In recent years we have seen a seismic shift in banking, as traditional banks and new entrants use digital technology to transform consumers banking experience. Banks today are rapidly innovating, not only by using digital to reduce costs, but also to provide consumers with the frictionless and rewarding experiences that they increasingly expect.
Over the past few decades, we have seen an extraordinary digital shift in the banking industry. According to recent research by Citibank,1 the strengths of new digital banks are part of the reason the traditional banking industry faces a projected $2trillion revenue loss by 2025.
Technology has ushered in an era of both neo – digital only – and challenger banks, more recently created banking institutions with a largely digital footprint. Together they have gained over 39 million customers worldwide in the last 10 years.2
Closing the gap
Research suggests that customers are attracted to the high-quality user experience of challenger banks. A 2021 survey found that for 81% of consumers3 the prospect of easy access and flexible banking would convince them to switch to a new-age financial provider. Neo banks are also performing well; their keen cost-income ratios present a significant threat to established institutions. Additionally, they are less likely to be the target of cyber-attacks – a threat that companies in the financial sector are 300 times more likely to face than others.4
Of course, traditional banks have always been aware of the need to keep abreast of technological changes: as early as 1994, the first US bank5 offered internet banking to all its customers. But the pace of change is only increasing; a hybrid of digital and traditional will lack sufficient agility, scalability as well as operational fluidity, leading to the risk of dissatisfied customers when compared to fully digital and more nimble competitors.
To retain their competitive edge, no operational aspect of traditional banking should therefore be exempt from a digital audit to ascertain how and what can be improved to at least keep pace, if not stay ahead of the fleet-footed competition.
A best of breed banking model
As part of this transformation, it is imperative that banks move to an open source software and Application Programming Interface (API) model, which enables fast adoption of new partners and services into the bank, using very lean operating practices and costs. For example, Atos use a ‘hyper-agile, software defined’ business model for banking – in other words, putting the emphasis on investing in agile development of software applications (not fixing on hardware or IT infrastructure) to drive change and accelerate innovation.
One component of this type of model is ‘best of breed’ banking, which means working with partners who are leaders in their fields to operate each area of the bank, resulting in a bank that is created by true specialists. Using multiple partners creates a ‘digital ecosystem’ enabled by the simple and secure exchange of information, so that every operational aspect of a bank is connected to the whole and underpinned by data analytics, enabling an agile approach. This is where the use of open source software code and open APIs comes to the fore.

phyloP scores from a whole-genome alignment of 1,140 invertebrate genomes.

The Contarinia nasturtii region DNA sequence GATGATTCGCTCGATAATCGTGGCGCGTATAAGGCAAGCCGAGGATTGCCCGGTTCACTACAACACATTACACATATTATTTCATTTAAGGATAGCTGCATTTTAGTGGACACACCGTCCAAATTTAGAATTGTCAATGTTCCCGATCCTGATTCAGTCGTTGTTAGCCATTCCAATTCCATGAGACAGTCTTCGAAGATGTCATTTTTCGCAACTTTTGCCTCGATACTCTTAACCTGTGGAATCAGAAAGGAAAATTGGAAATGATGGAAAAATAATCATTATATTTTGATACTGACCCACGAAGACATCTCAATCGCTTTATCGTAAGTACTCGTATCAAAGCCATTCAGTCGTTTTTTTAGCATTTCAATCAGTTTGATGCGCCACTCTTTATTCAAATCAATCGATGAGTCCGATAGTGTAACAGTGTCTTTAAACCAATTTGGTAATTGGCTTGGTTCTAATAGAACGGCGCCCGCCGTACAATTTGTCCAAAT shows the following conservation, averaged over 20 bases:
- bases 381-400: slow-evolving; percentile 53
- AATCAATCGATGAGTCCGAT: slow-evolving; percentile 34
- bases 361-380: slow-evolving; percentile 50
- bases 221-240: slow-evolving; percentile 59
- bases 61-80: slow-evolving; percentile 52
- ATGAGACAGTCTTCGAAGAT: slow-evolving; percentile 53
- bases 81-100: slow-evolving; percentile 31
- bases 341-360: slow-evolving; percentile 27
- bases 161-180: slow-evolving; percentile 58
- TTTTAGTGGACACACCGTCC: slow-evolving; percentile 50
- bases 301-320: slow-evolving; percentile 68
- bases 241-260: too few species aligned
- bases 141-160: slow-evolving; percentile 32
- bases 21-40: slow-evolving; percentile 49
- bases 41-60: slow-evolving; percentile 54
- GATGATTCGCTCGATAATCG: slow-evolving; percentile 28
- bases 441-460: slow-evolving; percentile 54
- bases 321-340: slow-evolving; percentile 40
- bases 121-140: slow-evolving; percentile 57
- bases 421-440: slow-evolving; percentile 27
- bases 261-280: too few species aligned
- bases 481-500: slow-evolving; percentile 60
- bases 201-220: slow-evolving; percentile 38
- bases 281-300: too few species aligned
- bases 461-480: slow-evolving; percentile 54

APIs are the interfaces that facilitate the exchange of data between partners. They enable the hundreds of applications in a single open bank to communicate seamlessly. Open source software used for collaboration has additional benefits. Developers can quickly build applications and services around the bank, enhancing its offer. For example, banks will increasingly be able to build new services using data across partners and institutions. Open collaboration also lets customers share their banking data more easily and securely.
Total transformation in practice
Banque Misr, one of the largest banks in Egypt, is set to become the country’s first fully digital bank and a prime example of a transformative banking business model in practice. Partnering with Atos and embracing a software-defined infrastructure, the bank will build a new front to back digital bank called ‘MDI Digital Bank’.
Using an open banking ecosystem, partners and external services can then deliver products to customers as they are developed. Bank customers should receive a personalized and frictionless digital experience across all channels. For example, MDI will harness advanced AI using big data management to give customers practical insights tailored to their financial needs and lifestyle.
Other digital services will support MDI in its marketing and outreach. Solutions such as social customer relationship management will foster a richer engagement with customers and prospects. This will support Banque Misr’s ambition to appeal to a new demographic, with a unique set of digital products and services.
This is just one example of total transformation alongside a mindset of constant evolution to safeguard excellent customer experience, exemplary business operations and long-term growth. Banks that embrace this philosophy are set for a bright future.
2 World Retail Banking Report 2021, Capgemini and Efma
3 World Retail Banking Report 2021, Capgemini and Efma
4 Global Wealth 2019: Reigniting Radical Growth, Boston Consulting Group
5 Stanford Federal Credit Union
Ulster Bank – Putting artificial intelligence at the heart of business
As part of its wider digital banking strategy, Ulster Bank has embraced the use of artificial intelligence.